Frequently Asked Questions - Wireless
It is surprisingly hard to do. The big problem is the battery terminal voltage is heavily influenced by how the battery has been discharged in the past. If it has been run down slowly with power gradually pulled out say over a 24 hour period, the relationship between remaining battery capacity and terminal voltage is fairly well defined. If the battery has been discharged heavily, say by a Lectro UM250, the relationship is not so clear. Basically the battery bounces back to a high voltage and can look like it is still pretty fresh. Under either a light or heavy load it will run down quite rapidly. The problem is, the battery tester has no way of knowing the past history of that particular battery.
As a demonstration, if a fresh 9 Volt is accidentally shorted out with a piece of metal for 1 minute, you will get very odd results. The battery will get moderately warm. If the battery then sits unused for 8 hours, the terminal voltage will then measure pretty close to a new battery even under a brief load, but it will only run a transmitter for 5 minutes or so and then die almost instantly. In fact, if you then let it sit for a while again, the voltage will come back up again and die again in a transmitter in just a few minutes. I agree that this is an extreme case but it does demonstrate the problem of prior history.
Even when you know the history you can get bit. Recently we have been running battery tests on different brand batteries and we have found that some alkaline batteries tend to die very rapidly at the end of their life but other brands continue to run with lots of warning before they finally die. What's worse, different batteries from the same manufacturer may act differently. The reason we did the test is that we were getting complaints that the UCR201 was not giving sufficient warning with batteries made by XXXX brand, a major manufacturer. We tested the batteries and found that Evereadys gave 34 minutes of operation after the battery indicator started flashing its warning and the XXXX brand were giving about 3 (!) minutes of warning. We found this to be consistent with XXXX from 3 different parts of the country. Since so many of our dealers sell XXXX, we aren't sure what to do other than recommend Eveready as the standard. The XXXX brand is a perfectly good battery but it has a slightly different chemistry that is optimised for things other than high current drain.
The safest answer is that a low voltage reading will always indicate that a battery is weak but a normal or high reading may not necessarily mean that a battery is good. This is why so many pros that absolutely depend on their equipment, put in a fresh battery at the beginning of a job or whenever there is the slightest doubt that the battery will "last long enough"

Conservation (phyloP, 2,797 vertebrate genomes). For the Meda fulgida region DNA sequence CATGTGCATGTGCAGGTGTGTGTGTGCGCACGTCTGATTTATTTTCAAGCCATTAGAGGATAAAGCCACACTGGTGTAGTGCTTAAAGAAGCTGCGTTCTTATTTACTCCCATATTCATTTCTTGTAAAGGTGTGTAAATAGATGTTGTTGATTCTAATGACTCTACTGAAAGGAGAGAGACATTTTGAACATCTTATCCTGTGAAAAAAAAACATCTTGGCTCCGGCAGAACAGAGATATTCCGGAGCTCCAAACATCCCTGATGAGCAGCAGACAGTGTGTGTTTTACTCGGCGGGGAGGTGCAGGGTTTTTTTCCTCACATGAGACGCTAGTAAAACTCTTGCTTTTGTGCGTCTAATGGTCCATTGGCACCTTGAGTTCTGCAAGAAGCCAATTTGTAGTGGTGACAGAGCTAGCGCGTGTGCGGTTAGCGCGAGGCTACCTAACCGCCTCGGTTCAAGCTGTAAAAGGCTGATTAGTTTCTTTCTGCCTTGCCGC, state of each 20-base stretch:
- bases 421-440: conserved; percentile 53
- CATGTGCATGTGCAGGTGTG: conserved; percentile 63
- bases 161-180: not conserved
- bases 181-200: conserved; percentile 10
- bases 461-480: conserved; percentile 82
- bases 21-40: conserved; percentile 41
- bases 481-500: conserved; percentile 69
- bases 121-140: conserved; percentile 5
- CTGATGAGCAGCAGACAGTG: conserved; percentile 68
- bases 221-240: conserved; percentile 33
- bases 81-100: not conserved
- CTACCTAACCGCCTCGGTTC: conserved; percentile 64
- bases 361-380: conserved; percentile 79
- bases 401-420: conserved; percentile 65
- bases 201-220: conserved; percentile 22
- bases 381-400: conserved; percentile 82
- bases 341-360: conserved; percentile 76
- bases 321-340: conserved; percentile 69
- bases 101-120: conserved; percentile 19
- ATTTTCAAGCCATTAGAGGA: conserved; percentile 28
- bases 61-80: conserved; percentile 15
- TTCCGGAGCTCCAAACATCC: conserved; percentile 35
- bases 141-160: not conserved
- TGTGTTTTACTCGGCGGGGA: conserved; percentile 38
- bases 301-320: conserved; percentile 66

This information was gathered for a question on the RAMPS newsgroup for a UM200 transmitter but should be proportionally the same for other transmitters.
(See also FAQ #009-WIRELESS)
For newer tests on the iPower LiPoly rechargeable 9 Volt See (FAQ #086-WIRELESS)
Here's some more battery information as I promised a few days ago. It took a while to run all the batteries down. Here is what we did: we used the same transmitter, a Lectro UM200 for all the testing. This is a 100 mW UHF belt pack transmitter. This particular unit pulled 75 mA. We ran four different kinds of batteries to a final voltage of both 7.0 and 6.6 Volts. 7.0 Volts is where the LED is pretty dim and where two of our receivers with battery readouts start indicating low battery and 6.6 Volts is the very low battery indication. The transmitter is getting close to completely dying at 6.6 Volts but will usually run to 6.4 Volts or less. The LED goes out totally at 6.8 Volts. I'd put all this in a table but I don't think it would survive the news readers' formatting. So I'll list the type of battery and then the very dim LED point (7.0 Volts) and then the maximum use (6.6 Volts). Your mileage may vary.
- Ultralife Lithium 16.0 hours and 17.2 hours
- Duracell Ultra Alkaline 6.5 hours and 8.25 hours
- Eveready Alkaline 4.75 hours and 6.75 hours
- Varta NiMh rechargeable 2.5 hours and 2.5 (!) hours
- Varta after 2 months of sitting around is the same as above, 2.5 hours.
Here's my conclusions: Assuming that a sound mixer with good common sense would toss a battery when the LED is very dim (or sooner) and using an standard alkaline as a reference, you'll get 3 times the life with a lithium, about 40% more life with an Ultra alkaline and about one half the life with a top quality nickel-metal hydride (NiMh) battery. (Though the Varta NiMh claims only 150 mAh, they start out at more than 180 mAh.) Also, the NiMh batteries don't self discharge as quickly as NiCad batteries since the battery after sitting for two months was still at close to full capacity.
Disclaimer section: These were fresh, new batteries at room temperature. This was just one test, performed on just one transmitter.